I love rain. There is something so calming about walking in the rain, soaking it all in and jumping in the little puddles of water (yes, sometimes I am like a 5 year old and I love it). It transports me to childhood days when as soon as it rained, we would go out for a drive to Tank Bund (in Hyderabad) in search of a Bhutta Wala (street vendor selling corn on webs), watching greedily as he grilled a delicious corn on the cob on a bed of coal, once done he would dip a half a lime in salt and then rub it on the corn before handing it over to us.
On other days my foodie dad would convince mom to make bhaja boda and cha (onion fritters and tea). Hard to find a Bhutta Wala in California, so I just made some fritters instead. When we lived in Connecticut, this was a favorite for snowy days.
Here I am deep frying the fritters, but in the past I have tried to bake it too. I dropped spoonful of batter on a cookie sheet layered with parchment paper around 1/2 inch apart from each other, sprayed a little oil and baked for 20 mins in oven pre-heated to 400F/205C, then broiled for 5 mins, flipping them halfway. While it definitely is a lot healthier, it doesn’t taste the same.
Time for Prep: 10 mins Time to Cook: 15-20 mins Yield: 4-6 servings Level: Easy
- 1 large red onion, sliced thinly
- 1 cup chickpea flour/gram flour/besan
- 2 tbsp rice powder
- 1 tsp salt
- 1.5 tsp ajwain / carom seeds
- 1 tsp cumin seeds
- 1 tsp cayenne
- 2-3 green chilli pepper, finely chopped
- 3 tbsp cilantro, finely chopped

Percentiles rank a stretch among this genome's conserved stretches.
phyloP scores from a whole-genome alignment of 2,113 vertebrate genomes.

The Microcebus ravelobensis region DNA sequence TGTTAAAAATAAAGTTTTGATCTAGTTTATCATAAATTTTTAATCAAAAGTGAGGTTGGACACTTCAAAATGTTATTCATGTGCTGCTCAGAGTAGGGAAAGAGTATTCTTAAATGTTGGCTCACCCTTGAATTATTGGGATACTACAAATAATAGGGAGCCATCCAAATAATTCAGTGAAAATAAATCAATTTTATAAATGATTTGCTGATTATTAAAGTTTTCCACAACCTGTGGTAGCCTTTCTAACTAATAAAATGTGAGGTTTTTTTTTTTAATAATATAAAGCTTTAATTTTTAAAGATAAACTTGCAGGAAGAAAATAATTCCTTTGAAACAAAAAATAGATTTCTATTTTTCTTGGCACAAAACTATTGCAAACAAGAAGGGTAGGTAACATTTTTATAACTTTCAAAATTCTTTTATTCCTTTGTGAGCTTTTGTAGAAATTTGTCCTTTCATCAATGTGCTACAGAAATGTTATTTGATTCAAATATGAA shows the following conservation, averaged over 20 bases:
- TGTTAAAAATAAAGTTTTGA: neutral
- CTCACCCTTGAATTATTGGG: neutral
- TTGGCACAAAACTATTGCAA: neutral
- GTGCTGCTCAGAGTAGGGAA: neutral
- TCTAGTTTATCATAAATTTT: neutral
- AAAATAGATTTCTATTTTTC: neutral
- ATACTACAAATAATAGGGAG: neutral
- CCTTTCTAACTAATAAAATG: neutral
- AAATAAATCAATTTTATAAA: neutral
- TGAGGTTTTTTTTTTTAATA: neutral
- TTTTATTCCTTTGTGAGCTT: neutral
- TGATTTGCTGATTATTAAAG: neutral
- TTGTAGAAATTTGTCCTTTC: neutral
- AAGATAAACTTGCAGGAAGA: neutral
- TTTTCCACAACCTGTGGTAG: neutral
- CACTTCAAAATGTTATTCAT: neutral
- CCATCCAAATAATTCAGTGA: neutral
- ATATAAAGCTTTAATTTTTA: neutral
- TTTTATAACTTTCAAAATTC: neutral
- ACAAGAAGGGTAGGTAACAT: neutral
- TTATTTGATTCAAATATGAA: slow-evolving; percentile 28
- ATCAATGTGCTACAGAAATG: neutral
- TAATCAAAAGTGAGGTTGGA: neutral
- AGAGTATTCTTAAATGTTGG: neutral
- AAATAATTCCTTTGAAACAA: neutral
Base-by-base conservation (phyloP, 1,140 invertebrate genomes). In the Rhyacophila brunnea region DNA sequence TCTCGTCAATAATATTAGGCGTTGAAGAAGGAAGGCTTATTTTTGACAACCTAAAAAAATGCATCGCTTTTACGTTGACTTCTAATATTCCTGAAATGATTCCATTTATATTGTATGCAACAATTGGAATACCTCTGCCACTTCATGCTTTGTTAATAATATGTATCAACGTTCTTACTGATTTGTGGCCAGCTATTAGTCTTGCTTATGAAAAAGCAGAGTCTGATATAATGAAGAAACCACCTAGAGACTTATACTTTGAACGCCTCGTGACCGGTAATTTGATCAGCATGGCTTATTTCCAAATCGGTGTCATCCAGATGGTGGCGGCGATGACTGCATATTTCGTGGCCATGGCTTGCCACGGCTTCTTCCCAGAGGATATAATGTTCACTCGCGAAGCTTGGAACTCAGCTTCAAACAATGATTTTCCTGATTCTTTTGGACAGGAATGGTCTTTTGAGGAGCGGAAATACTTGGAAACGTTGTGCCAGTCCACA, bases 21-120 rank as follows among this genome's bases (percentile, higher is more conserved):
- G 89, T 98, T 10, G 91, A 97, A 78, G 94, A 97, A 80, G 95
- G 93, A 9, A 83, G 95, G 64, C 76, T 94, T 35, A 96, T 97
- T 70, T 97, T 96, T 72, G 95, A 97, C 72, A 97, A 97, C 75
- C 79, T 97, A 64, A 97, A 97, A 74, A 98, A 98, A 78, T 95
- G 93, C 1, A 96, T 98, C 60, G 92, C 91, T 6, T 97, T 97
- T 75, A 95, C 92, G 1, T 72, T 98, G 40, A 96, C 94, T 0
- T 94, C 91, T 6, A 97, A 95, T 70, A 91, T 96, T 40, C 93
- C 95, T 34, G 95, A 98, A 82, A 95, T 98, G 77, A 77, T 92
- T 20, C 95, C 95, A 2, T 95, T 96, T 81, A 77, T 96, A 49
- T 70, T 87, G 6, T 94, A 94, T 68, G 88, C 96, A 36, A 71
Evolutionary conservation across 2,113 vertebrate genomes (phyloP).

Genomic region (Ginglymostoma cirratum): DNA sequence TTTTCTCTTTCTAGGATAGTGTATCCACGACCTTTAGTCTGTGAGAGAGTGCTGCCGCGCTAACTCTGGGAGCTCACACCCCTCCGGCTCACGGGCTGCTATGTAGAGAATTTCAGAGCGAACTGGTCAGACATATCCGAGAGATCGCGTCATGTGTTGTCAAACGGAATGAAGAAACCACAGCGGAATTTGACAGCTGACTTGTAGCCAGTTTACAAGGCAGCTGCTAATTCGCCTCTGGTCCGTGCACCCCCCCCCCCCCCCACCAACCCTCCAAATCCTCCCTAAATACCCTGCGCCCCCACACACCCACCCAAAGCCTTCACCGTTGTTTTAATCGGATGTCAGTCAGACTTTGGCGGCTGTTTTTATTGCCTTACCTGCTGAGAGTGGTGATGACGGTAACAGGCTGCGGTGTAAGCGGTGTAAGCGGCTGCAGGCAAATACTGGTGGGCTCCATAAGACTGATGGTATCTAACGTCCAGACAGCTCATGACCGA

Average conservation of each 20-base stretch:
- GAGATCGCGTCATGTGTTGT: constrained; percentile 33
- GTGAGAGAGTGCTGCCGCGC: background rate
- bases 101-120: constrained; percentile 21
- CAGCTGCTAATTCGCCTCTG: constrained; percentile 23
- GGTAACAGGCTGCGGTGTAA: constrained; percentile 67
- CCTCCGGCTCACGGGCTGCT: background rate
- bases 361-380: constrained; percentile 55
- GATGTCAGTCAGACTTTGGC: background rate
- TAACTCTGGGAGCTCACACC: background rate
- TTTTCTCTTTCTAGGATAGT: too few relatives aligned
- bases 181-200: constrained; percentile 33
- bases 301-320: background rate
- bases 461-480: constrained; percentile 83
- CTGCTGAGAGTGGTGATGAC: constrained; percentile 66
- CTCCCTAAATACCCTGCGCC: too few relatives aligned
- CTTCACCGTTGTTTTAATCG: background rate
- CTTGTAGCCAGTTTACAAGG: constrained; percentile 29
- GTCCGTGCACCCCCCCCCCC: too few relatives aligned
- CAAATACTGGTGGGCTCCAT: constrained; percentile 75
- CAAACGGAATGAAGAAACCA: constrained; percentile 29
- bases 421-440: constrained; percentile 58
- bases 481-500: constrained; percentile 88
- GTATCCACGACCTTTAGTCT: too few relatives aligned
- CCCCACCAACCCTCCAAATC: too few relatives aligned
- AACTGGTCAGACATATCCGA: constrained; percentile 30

- 1/4 inch ginger, grated
- 1-2 cloves of garlic, grated
- water if required
- oil for deep frying
- In a mixing bowl mix the sliced onions, ginger, garlic, ajwain, cumin, cayenne and salt. Let it sit aside for 20-25 mins. Onions will release quite a bit of water.
- Add in the chopped cilantro and green chilli pepper and fold it in.
- Heat oil for deep frying on medium heat.
- While oil is heating, add rice flour and chickpea flour, mix it in to form a thick batter. Add in water if needed.*
- Mix it in really well (I use hands at this point), all ingredients need to be evenly distributed or you will get pockets of intense flavor and pockets of bland batter.
- When the oil is hot enough* (around 375F) add spoonful of batter into it one by one. Depending on the size of the vessel your frying in, don’t over crowd. I was frying 5-6 spoonful at a time.
- When the fritters are slightly cooked, turn with a slotted spoon and continue frying.*
- When the fritters get an even golden brown coat and look crispy remove them with a slotted spoon. Place on kitchen paper towels to soak out the extra oil.
- Be mindful while adding water and add only 1 tbsp at a time. The batter needs to be thick and just enough to coat all the onions to get a crispy fritters. If you add too much water you will get soggy /meaty fritters instead.
- Also add a couple (2 or 3) teaspoon of hot oil in the batter and mix it in. This makes the fritters crispier and they tend to absorb less oil while frying.
- To test if the oil is hot enough, take a tiny bit of the batter and drop it in the oil, if it floats up and begins to get brown, the oil is ready.
- The oil should not be too hot, otherwise the fritters will get brown quickly but will remain uncooked inside.